Friday, December 13, 2013 3:12 PM
Published on: Thursday, March 21, 2013
By Brian J. Karem
Quick. What’s worse than relying on Pepco to keep the power on during a nice sunny, breezeless day?
That’s right. It’s expecting the Washington Suburban Sanitary Commission to keep the water on during that same breezeless day.
The latest fiasco facing the feckless WSSC occurred this week when a huge water main break in Chevy Chase sent water spewing as high as four stories in the air and then washed out a sizable chunk of road into a nearby creek.
Traffic on Connecticut Avenue came to a blistering stop during rush hour as both sides of the road were closed for several hours. Morning rush hour all over the county slowed to a creep as workmen struggled to shut off the water and quickly rebuild the road.
A spokesman said more than 60 million gallons, or about a third of what we use a day went cascading into the nearby Rock Creek tributary which undoubtedly slaked the thirst of the local minnows and provided some Class 3 rapids for awhile if there were any enthusiastic white water rafters in the area.
For the rest of us it means mandatory water restrictions for about a week, according to the same WSSC spokesman as the water company attempts to rebuild its stock of fresh water.
This is far from the first time in the last few years WSSC has dealt with massive failures in its water delivery system.
A River Road blow out in the recent past left EMS personnel rescuing people from their cars as the roadway transformed to some strange parody of the rapids in the Colorado River.
There have been other, less dramatic but equally frustrating failures of the water pipes during the last few years due to “aging infrastructure” and maybe perhaps from WSSC purchasing its water pipes after they fell off a truck somewhere in New Jersey.
But there’s no kidding about the lack of infrastructure in Montgomery County.
At this point the only utility company I even remotely trust is Washington Gas. I’m crossing my fingers as I say this because I don’t want to curse them and suddenly watch hot water heaters and furnaces fail or worse, watch homes dematerialize all over the county.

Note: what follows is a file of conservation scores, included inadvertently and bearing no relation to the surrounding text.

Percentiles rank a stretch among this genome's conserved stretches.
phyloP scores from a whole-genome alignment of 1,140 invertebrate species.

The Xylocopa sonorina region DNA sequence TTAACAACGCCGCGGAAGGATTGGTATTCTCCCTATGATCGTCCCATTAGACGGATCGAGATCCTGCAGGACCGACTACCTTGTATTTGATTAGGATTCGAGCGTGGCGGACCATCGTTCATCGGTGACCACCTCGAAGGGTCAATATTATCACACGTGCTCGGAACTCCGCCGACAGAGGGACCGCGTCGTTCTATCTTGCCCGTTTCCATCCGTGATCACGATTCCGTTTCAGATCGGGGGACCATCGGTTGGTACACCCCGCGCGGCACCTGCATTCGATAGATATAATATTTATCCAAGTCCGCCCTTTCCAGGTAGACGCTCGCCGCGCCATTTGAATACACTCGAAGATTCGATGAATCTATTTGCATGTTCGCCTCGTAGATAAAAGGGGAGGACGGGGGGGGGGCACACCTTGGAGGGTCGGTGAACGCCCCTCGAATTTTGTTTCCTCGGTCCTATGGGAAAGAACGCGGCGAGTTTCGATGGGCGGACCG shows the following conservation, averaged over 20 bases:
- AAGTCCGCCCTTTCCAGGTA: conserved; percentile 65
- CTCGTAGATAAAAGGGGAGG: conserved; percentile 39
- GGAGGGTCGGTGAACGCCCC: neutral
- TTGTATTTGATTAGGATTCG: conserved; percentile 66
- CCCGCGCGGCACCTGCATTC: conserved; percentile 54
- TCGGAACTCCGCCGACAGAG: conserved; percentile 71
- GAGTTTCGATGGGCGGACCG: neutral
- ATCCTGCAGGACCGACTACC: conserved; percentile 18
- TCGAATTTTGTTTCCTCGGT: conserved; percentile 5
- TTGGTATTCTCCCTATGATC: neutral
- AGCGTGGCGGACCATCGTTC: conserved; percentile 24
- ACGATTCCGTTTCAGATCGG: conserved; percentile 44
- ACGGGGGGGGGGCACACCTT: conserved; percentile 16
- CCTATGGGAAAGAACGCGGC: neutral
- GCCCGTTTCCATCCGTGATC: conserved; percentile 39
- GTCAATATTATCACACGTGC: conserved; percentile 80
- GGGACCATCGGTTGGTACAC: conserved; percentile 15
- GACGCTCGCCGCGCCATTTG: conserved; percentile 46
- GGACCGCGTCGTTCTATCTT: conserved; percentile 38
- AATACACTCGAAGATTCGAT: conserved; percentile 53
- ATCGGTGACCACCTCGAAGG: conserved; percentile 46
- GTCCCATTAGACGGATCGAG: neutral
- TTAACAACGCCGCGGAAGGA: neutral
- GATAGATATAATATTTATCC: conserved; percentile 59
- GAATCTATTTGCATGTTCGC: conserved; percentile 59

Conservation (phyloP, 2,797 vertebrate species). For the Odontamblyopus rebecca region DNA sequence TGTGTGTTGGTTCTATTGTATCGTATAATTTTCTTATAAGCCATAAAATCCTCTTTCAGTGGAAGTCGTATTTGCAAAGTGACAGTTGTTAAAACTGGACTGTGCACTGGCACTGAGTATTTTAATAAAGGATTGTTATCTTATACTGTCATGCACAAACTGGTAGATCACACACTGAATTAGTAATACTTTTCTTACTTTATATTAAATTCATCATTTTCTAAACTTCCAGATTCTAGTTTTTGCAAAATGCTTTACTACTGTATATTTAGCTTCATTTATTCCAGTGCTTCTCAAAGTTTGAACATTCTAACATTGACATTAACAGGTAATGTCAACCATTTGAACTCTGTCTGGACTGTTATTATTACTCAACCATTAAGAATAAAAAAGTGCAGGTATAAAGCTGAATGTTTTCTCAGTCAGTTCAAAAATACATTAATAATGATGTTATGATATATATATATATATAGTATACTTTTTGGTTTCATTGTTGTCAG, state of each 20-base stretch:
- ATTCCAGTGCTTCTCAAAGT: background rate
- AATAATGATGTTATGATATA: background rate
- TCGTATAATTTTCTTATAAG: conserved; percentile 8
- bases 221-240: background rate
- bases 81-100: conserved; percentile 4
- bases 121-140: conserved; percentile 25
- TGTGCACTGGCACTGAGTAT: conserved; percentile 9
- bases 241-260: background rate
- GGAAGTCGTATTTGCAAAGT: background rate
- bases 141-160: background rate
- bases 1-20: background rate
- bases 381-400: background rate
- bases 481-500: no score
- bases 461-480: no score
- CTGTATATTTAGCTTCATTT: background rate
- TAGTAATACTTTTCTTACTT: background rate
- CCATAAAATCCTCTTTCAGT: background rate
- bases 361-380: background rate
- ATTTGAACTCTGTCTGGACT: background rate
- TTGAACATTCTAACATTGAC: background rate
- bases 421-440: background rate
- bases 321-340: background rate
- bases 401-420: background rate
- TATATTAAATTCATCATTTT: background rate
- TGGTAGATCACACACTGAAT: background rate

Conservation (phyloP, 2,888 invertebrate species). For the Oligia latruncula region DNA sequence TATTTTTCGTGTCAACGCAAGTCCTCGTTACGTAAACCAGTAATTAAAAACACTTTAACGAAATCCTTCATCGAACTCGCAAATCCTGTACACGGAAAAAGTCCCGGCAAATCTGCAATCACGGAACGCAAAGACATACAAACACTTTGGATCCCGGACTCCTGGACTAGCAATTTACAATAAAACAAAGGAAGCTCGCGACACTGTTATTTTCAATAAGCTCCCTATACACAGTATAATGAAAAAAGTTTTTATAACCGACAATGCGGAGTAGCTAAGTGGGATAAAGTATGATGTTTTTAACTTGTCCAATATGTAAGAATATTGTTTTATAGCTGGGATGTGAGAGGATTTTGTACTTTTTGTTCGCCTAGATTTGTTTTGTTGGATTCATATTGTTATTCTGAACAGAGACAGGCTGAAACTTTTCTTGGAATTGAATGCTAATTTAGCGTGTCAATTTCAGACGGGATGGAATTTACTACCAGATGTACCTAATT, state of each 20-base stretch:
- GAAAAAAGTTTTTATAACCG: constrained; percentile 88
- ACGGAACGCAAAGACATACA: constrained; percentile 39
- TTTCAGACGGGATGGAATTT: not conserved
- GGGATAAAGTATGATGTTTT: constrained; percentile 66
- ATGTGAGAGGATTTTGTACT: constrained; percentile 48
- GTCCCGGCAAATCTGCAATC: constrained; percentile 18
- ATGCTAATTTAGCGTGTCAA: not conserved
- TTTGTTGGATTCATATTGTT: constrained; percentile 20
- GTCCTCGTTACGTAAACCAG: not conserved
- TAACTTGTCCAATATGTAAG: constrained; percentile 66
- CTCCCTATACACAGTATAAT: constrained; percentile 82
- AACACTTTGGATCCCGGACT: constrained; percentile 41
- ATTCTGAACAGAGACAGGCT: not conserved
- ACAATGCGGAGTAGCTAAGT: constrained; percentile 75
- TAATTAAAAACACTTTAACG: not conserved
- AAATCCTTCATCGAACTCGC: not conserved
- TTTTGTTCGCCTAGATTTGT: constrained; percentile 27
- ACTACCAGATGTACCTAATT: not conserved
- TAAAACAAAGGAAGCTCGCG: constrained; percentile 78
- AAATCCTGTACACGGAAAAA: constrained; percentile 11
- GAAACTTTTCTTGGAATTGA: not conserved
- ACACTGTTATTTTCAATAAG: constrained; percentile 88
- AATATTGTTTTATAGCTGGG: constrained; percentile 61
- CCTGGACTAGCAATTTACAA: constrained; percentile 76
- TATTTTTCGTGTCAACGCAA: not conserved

The Third World conditions in Montgomery County would be laughable if it weren’t so frustrating and sad.
We live in one of the richest counties in the country, and therefore one of the richest in the world. We pay taxes that make many weep and a growing number flee the area.
We’re not the friendliest when it comes to new businesses or established small businesses.
We demand everyone to “Go Green” and we talk about how progressive we are while our streets are a shoddy shambles. There are streets in many upscale subdivisions which resemble patch work quilts.
Main arteries have large potholes, narrow shoulders and bus stops seemingly built to torture the commuter.
We’ve been asked to pay more taxes and the governor is proposing an increase in gas taxes.
Our streets sometimes resemble Old Faithful geyser while our electricity delivery resembles turn of the century rural Texas – and I mean turn of the 19th Century.
I’m supposed to take shorter showers, plan more time for my commute, do without electricity when that fails and this all leads me to a very pointed question: Why in the Hell does anyone still live here?
I’m stuck because I love my job and I have one last son in high school.
But those who are in power have to realize I’m not the only one asking this question.
It’s tough to operate a business here as small businesses are nothing more than defacto tax collectors for every taxing entity in the state.
The cost of living is higher here than in most areas of the country. The traffic is abominable and while the restaurants and entertainment are nice, those of moderate income can rarely afford the cost of these diversions.
At the very least if people are to stay around here it would be nice if the power stayed on and the roads didn’t wash away because the utility companies trusted to provide us service and power paid attention to the infrastructure before it all collapsed.
So far we’ve been very lucky. The infrastructure may have failed us, but fatalities haven’t been massive. That, of course, can change. Shudder.